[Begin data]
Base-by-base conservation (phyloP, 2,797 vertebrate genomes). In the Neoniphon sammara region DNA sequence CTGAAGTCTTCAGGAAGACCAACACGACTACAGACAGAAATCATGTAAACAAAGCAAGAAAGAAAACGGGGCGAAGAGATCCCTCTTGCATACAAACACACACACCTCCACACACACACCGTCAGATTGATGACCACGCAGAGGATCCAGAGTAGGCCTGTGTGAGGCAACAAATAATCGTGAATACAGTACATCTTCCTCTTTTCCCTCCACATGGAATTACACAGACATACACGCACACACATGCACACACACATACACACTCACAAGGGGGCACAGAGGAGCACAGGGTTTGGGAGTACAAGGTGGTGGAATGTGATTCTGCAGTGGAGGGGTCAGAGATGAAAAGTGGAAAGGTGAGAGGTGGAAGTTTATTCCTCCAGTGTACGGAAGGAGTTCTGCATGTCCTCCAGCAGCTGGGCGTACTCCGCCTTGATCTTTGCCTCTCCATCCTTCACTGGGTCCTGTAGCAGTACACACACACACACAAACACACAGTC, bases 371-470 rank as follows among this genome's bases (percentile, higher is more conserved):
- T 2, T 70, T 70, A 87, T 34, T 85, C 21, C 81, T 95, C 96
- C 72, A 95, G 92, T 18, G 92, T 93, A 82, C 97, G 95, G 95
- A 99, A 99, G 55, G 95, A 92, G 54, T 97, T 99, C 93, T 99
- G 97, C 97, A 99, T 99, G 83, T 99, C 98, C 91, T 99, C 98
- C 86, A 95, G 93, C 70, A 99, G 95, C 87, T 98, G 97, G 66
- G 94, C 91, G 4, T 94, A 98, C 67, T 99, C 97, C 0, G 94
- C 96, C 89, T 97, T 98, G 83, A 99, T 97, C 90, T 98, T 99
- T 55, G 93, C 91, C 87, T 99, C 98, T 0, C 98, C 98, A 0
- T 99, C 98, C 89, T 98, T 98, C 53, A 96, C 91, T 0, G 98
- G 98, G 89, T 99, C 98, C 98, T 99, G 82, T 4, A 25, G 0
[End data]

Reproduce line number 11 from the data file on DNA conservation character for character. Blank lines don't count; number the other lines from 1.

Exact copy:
- G 98, G 89, T 99, C 98, C 98, T 99, G 82, T 4, A 25, G 0